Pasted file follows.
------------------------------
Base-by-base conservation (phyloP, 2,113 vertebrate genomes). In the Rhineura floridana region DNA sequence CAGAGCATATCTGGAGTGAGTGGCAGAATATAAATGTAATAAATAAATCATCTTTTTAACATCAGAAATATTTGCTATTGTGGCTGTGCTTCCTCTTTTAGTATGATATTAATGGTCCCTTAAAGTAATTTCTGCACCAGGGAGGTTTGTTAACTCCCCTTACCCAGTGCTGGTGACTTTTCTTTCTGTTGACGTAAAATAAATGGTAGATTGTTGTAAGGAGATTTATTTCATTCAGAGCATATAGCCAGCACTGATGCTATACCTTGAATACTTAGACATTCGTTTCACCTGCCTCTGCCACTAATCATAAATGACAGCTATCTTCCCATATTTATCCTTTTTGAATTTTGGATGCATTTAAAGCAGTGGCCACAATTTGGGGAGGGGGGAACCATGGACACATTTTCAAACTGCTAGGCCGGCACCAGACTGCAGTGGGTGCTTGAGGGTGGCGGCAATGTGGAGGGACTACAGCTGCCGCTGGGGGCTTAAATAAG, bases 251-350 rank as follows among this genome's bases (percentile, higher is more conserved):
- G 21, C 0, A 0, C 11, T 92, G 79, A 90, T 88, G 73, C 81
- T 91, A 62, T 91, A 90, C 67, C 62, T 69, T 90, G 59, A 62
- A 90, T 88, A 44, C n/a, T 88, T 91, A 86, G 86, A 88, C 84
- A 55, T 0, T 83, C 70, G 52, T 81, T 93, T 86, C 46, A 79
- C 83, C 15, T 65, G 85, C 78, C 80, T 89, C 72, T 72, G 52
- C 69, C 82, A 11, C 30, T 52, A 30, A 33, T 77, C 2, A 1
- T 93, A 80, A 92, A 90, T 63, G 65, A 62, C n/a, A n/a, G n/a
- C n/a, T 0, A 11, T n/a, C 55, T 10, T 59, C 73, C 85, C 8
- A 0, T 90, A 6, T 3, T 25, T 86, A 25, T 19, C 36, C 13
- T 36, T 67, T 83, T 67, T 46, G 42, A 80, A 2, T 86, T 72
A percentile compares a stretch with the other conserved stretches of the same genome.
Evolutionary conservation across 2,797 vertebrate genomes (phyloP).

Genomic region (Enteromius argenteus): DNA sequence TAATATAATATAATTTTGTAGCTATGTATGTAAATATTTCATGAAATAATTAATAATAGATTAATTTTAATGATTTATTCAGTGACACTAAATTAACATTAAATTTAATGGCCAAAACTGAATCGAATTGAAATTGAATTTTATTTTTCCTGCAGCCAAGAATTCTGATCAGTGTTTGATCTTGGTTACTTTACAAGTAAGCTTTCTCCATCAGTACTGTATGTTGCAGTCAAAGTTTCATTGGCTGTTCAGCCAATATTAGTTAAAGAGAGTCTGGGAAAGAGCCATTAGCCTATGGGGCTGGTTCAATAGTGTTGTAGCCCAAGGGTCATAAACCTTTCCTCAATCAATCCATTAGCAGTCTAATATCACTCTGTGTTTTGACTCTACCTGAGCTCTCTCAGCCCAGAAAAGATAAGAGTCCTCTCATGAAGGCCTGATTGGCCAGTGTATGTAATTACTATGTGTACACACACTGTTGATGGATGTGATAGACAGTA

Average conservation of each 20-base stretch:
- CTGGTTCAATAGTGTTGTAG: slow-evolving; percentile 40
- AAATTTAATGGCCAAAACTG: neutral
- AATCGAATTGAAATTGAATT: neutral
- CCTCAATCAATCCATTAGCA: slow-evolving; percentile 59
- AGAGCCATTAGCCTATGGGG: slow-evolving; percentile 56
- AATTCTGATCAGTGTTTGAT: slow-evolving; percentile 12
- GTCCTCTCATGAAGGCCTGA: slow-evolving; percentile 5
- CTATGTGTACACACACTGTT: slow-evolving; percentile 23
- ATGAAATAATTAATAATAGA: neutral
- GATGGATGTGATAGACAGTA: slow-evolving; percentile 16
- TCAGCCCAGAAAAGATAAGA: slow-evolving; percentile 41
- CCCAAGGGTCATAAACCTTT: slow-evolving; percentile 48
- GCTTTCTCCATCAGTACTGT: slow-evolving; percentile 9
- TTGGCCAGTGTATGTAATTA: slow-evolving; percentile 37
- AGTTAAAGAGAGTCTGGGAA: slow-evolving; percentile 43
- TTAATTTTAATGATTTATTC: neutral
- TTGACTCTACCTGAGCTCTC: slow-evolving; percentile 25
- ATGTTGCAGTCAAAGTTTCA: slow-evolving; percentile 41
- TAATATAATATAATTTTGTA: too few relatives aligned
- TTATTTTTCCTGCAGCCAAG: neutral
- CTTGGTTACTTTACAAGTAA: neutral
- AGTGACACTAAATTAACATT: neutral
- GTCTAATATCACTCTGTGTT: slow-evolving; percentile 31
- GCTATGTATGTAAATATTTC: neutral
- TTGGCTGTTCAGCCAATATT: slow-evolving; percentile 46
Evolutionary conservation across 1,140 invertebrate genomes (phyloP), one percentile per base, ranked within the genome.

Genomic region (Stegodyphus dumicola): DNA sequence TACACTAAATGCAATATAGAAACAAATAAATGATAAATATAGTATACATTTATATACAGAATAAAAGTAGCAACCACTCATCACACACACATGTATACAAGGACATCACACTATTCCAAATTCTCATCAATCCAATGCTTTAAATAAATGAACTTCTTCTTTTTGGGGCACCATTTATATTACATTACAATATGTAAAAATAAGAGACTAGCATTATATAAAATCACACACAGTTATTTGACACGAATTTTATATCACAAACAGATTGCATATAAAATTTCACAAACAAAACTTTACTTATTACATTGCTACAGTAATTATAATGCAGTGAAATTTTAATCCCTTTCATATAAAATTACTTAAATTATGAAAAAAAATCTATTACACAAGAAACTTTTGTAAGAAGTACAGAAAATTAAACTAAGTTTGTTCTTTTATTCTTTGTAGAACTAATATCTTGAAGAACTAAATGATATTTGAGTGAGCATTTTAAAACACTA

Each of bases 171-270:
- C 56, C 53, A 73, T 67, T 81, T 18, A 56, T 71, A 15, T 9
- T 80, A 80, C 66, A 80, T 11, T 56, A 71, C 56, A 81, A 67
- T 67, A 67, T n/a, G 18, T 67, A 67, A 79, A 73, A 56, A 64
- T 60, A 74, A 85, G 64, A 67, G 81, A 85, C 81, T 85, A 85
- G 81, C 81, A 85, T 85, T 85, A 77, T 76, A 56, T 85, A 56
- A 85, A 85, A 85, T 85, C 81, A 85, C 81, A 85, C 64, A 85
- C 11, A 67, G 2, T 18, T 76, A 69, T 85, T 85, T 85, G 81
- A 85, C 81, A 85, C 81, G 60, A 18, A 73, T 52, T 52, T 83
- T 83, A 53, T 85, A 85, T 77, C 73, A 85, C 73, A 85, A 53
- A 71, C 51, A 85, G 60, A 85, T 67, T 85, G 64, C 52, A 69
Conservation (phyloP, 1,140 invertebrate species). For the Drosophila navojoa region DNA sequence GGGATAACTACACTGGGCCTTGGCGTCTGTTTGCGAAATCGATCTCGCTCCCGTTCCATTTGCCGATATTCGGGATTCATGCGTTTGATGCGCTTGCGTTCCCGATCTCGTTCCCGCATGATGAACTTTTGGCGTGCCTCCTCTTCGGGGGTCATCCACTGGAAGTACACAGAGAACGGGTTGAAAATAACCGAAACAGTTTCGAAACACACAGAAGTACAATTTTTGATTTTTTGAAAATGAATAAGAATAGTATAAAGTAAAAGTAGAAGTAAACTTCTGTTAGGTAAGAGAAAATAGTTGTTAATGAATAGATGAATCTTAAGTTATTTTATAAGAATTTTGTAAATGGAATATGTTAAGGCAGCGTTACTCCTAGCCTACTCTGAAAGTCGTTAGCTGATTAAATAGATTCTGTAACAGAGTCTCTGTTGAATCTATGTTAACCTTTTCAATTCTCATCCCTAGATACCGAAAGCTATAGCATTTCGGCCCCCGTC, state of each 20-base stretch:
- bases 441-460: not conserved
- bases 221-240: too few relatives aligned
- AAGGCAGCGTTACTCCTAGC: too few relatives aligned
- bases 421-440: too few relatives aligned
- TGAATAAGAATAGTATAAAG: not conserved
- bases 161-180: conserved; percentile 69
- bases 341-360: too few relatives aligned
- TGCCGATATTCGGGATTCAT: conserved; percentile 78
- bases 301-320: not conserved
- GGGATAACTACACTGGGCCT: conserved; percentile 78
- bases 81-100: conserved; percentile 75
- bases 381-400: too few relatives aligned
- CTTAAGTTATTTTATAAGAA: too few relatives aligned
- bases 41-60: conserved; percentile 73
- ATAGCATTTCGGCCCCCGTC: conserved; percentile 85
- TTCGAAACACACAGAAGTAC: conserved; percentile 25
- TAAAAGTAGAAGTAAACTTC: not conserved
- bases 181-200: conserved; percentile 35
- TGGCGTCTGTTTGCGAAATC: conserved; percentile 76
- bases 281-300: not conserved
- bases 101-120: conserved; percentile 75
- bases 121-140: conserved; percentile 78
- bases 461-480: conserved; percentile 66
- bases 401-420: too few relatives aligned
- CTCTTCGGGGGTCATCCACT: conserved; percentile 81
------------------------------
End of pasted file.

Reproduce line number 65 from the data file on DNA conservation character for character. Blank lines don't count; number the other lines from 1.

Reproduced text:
- bases 81-100: conserved; percentile 75